I'm looking for a fail-safe way to round-trip between a JVM class file and a text representation and back again.

One strict requirement is that the resulting round-tripped JVM class file is exactly functionally equivalent to the original JVM class file as long as the text representation is left unchanged.

Furthermore, the text representation must be human-readable and editable. It should be possible to make small changes to the the text representation (such as changing a text string or a class name, etc.) which are reflected in the resulting class file representation.

The simplest solution would be to use a Java decompiler such as JAD to generate the text representation, which in this case would simply be the re-created Java source code. And then use javac to generate the byte-code. However, given the state of the free Java decompilers this approach does not work under all circumstances. It is rather easy to create obfuscated byte-code that does not survive a full round-trip class-file/java-source/class-file (in part because there simply isn't a 1:1 mapping between JVM byte-code and Java source code).

Is there a fail-safe way to achieve JVM class-file/text-representation/class-file round-tripping given the requirements above?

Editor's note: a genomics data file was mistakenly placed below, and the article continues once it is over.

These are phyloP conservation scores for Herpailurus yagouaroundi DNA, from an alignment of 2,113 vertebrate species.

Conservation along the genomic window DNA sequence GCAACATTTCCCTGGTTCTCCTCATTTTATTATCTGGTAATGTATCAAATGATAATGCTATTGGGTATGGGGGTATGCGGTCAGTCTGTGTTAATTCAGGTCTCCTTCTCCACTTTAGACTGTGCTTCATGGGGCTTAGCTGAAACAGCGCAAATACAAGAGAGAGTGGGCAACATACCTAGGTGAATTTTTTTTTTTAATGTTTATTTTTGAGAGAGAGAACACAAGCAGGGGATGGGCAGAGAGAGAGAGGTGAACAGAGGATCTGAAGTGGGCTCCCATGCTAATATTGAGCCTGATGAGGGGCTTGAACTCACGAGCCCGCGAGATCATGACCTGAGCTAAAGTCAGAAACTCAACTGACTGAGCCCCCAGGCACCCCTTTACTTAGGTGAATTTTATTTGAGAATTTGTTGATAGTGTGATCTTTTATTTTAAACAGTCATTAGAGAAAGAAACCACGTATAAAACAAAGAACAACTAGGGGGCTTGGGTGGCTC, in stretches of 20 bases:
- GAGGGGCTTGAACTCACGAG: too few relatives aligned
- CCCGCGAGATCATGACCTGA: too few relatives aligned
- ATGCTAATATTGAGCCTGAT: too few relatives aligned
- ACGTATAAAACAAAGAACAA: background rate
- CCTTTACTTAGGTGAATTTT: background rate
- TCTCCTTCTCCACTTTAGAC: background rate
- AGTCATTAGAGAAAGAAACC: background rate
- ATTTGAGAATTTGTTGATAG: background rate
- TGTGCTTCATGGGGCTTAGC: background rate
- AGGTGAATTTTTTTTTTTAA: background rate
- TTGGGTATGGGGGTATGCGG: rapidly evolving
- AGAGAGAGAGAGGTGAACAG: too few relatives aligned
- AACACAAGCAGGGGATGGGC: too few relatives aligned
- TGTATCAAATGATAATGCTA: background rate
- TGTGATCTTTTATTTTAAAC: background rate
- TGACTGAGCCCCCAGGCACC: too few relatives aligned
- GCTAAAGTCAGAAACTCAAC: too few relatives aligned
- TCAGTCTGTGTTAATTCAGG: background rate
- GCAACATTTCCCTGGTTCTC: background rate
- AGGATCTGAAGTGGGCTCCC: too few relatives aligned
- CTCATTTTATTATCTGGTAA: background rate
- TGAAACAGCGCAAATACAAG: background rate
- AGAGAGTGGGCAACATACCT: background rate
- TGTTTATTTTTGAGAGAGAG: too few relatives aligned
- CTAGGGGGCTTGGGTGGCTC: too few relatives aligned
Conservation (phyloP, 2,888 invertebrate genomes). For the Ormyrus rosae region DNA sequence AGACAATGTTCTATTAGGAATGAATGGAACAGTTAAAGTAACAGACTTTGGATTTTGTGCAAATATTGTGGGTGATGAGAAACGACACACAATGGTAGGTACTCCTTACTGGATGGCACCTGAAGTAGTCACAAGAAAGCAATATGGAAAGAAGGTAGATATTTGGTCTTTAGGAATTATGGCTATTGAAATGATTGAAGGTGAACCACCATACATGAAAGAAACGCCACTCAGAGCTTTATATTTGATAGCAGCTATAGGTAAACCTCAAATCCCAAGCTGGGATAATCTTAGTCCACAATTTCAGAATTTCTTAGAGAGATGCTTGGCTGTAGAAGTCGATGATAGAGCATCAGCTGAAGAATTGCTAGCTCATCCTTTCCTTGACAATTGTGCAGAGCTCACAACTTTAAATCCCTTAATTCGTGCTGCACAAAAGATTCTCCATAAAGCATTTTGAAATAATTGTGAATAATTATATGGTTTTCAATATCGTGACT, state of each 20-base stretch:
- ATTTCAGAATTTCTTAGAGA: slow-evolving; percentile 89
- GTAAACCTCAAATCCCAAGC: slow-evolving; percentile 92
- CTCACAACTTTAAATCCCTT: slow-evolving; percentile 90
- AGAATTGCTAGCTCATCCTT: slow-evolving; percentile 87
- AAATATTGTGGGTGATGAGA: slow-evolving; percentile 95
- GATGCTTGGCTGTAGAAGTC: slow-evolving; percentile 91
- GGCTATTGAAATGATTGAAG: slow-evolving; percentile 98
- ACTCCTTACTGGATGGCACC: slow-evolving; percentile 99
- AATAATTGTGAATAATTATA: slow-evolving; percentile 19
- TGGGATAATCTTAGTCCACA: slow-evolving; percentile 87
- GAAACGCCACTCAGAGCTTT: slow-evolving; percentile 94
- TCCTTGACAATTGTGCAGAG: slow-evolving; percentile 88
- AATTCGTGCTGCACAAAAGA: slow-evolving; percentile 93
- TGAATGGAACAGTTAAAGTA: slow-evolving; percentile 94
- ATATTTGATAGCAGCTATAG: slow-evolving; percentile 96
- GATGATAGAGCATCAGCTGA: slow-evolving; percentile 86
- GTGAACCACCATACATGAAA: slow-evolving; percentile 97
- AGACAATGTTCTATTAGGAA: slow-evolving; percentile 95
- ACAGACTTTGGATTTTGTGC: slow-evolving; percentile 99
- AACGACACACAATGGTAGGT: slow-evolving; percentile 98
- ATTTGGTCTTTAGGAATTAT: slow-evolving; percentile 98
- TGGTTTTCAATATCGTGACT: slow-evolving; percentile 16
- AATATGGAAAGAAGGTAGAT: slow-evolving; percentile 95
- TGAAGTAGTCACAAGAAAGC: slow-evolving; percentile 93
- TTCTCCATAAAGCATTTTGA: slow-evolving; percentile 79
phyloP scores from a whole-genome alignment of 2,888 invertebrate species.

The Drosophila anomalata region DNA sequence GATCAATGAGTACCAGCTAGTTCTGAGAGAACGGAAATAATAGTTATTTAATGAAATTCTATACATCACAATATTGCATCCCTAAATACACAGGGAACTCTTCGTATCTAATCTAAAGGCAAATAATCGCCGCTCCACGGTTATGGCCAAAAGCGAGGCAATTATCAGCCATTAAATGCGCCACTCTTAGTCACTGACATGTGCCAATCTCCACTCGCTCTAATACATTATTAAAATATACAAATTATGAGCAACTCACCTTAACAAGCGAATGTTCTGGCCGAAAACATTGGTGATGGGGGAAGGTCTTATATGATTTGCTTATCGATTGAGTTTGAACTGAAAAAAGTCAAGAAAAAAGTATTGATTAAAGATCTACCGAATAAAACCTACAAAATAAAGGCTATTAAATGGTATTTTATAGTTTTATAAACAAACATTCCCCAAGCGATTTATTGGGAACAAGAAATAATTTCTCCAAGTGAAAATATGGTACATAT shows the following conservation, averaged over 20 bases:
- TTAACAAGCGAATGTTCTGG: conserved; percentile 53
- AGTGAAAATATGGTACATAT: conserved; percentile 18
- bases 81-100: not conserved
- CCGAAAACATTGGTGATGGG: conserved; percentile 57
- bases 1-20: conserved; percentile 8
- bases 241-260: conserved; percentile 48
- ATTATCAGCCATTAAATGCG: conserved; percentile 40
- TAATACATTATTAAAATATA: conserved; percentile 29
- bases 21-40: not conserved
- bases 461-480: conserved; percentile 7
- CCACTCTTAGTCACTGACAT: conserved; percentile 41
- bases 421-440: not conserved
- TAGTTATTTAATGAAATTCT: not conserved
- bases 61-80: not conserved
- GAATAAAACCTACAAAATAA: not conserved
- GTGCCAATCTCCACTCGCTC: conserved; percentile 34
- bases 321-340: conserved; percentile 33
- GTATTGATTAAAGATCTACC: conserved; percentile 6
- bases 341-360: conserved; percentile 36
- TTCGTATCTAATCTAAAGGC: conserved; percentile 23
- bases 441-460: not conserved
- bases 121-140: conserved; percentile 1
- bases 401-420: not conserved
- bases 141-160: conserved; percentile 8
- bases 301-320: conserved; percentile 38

Update: Before answering - save time and effort by reading all the requirements above, and note specifically:

  • "Text-representation of JVM bytecode" does not necessarily mean "Java source-code".
  • Yes, there is a fail-safe way: create your own app. Although if you do that, a text representation is probably not the most useful. Perhaps if you explained your actual problem, people could point you to a better solution. – kdgregory Sep 21 '09 at 12:02
  • kdgregory: The problem is simply that bytecode does not map 1:1 to Java source code, so to convert Java byte-code to something human readable/editable/assemblable you need something other than a Java decompiler, Please let me know if you need any further clarifications. – knorv Sep 22 '09 at 20:25
  • You were sufficiently clear in your original question. Perhaps I was not sufficiently clear in my response: if you want such a tool, you will have to write it yourself. The reasons that people use decompilers are not to make changes to the decompiled code, therefore the output of a decompiler is not meant to be recompiled. – kdgregory Sep 22 '09 at 20:32
  • kdgregory: Ah, sorry - thought you meant that I should write my own Java apps rather than trying to decompile/disassemble existing byte-code :-) – knorv Sep 22 '09 at 20:48
  • This related question might show what you're looking for. – erikkallen Sep 22 '09 at 20:50

The BCEL project provides a JasminVisitor which will convert class files into jasmin assembly.

This can be modified and then reassembled into class files. If no edits are made and the versions are kept compatible the the round trip should result in identical class files except that line number mapping may be lost. If you require a bit for bit identical copy for the round trip case you will likely need to alter the tool to take aspects of the code which are pure meta data as well.

jasmin is rather old and is not designed with ease of actually writing full blown programs in assembly but for modifying string constant tables and constants it should be more than adequate.